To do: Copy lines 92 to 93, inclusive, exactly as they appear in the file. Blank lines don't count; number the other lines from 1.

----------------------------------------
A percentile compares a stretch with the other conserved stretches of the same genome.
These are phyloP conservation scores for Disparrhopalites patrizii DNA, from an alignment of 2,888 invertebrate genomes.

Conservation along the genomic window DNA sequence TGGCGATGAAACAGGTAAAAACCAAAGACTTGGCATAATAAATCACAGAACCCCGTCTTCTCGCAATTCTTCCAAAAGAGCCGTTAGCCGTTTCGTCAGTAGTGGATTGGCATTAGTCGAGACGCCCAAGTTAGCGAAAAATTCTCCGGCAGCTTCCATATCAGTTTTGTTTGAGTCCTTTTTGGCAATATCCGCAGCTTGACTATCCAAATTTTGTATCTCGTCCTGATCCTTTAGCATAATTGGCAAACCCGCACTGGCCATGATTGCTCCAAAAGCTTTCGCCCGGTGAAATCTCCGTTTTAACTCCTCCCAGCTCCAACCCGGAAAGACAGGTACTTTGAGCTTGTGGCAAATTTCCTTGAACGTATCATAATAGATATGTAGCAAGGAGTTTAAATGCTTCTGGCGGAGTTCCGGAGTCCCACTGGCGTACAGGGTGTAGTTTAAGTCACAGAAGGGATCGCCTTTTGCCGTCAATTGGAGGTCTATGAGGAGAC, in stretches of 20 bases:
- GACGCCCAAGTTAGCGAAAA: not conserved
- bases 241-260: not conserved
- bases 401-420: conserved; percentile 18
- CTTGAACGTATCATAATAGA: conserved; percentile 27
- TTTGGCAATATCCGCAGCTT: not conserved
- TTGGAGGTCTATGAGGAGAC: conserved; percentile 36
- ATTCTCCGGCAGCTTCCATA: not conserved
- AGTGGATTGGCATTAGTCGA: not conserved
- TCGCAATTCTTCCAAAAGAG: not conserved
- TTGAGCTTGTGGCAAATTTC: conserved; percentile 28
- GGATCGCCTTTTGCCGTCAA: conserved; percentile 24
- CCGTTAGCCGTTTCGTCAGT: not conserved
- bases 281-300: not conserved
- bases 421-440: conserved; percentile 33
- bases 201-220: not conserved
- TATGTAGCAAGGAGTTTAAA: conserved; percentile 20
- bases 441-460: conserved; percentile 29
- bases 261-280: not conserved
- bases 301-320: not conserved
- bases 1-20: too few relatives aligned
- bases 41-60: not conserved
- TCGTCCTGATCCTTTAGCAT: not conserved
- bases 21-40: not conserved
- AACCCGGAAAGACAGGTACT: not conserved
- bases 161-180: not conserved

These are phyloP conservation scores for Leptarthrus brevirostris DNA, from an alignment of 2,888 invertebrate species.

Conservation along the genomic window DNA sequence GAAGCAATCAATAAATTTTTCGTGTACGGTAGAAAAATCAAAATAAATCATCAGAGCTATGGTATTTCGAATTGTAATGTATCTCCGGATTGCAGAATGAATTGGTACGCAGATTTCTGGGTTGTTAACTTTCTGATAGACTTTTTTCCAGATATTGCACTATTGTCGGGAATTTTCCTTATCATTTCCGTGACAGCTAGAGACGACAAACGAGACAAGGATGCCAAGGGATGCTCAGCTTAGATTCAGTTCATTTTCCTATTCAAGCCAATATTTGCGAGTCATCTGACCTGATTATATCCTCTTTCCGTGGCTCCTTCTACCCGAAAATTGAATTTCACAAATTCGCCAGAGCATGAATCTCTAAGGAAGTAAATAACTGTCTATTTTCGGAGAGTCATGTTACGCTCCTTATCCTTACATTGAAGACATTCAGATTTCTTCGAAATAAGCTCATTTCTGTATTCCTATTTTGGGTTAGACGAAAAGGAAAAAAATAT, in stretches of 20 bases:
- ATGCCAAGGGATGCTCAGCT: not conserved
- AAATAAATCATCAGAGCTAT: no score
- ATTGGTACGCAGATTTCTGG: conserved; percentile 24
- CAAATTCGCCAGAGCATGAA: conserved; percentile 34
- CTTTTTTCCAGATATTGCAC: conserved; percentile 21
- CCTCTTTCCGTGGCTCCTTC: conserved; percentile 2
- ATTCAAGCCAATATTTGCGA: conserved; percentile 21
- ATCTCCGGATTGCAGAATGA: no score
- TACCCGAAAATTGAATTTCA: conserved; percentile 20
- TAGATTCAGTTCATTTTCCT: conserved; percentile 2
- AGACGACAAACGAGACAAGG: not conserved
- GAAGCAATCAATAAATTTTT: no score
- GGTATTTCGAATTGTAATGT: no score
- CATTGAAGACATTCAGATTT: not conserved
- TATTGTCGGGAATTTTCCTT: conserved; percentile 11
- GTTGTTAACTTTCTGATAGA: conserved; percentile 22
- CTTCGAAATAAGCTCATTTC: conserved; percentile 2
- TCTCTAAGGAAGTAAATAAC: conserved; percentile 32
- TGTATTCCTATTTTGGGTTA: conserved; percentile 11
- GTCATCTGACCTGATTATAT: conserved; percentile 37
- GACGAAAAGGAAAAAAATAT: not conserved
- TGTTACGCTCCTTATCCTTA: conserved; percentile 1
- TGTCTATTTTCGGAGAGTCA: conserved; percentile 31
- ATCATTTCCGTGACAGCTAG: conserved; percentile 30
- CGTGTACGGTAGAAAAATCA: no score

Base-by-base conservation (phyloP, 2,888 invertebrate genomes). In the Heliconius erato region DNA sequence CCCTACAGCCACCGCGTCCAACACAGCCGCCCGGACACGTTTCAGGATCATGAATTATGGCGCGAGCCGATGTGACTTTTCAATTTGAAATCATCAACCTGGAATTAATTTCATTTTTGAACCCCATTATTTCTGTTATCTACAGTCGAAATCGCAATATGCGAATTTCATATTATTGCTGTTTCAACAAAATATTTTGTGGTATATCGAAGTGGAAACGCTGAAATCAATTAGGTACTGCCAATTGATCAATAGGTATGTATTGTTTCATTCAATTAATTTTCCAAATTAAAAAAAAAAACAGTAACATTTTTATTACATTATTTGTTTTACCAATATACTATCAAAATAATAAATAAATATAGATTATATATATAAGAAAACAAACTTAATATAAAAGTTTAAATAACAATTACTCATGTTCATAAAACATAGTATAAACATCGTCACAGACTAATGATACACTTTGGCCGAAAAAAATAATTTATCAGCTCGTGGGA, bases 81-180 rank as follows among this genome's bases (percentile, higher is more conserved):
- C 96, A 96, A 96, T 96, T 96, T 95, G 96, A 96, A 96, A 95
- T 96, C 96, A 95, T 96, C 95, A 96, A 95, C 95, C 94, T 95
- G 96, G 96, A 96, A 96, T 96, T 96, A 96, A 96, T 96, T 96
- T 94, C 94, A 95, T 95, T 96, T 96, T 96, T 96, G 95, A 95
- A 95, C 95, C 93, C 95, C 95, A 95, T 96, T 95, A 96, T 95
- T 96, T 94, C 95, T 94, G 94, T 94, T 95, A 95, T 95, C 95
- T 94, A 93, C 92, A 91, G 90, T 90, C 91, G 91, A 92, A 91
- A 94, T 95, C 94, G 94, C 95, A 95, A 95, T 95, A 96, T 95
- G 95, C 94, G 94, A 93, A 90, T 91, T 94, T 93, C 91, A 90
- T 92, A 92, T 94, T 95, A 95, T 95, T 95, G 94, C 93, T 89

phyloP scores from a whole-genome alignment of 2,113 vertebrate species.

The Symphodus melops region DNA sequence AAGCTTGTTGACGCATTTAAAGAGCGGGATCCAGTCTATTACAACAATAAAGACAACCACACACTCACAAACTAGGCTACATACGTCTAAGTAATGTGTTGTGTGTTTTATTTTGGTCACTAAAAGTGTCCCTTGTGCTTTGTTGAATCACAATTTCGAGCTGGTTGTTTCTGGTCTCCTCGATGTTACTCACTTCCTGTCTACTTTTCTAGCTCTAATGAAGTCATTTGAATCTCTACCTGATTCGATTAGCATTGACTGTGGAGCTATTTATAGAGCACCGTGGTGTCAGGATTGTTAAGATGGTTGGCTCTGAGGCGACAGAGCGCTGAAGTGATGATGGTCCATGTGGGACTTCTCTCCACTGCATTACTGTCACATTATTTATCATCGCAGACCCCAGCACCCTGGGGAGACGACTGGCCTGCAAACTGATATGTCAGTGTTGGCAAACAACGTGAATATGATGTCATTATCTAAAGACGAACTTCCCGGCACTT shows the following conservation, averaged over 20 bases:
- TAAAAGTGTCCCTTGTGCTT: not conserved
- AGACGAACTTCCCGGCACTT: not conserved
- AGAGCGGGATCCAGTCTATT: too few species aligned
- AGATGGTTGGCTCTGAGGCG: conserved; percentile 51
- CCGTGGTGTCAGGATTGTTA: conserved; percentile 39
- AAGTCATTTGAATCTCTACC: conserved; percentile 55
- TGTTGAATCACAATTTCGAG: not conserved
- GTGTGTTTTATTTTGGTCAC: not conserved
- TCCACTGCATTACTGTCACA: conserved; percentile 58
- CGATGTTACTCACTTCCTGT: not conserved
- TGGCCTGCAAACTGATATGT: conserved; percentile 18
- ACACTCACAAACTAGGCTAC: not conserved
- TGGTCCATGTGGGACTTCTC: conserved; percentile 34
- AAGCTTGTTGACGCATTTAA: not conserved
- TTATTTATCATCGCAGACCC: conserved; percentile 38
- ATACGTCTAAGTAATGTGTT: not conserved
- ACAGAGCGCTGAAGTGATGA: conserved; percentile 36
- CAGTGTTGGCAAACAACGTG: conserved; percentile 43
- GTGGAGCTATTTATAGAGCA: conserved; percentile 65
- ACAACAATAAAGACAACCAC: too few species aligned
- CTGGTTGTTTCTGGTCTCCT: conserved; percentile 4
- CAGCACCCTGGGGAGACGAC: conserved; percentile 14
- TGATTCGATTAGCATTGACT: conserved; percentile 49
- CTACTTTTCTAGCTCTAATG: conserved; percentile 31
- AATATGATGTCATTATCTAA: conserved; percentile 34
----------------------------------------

- CTACTTTTCTAGCTCTAATG: conserved; percentile 31
- AATATGATGTCATTATCTAA: conserved; percentile 34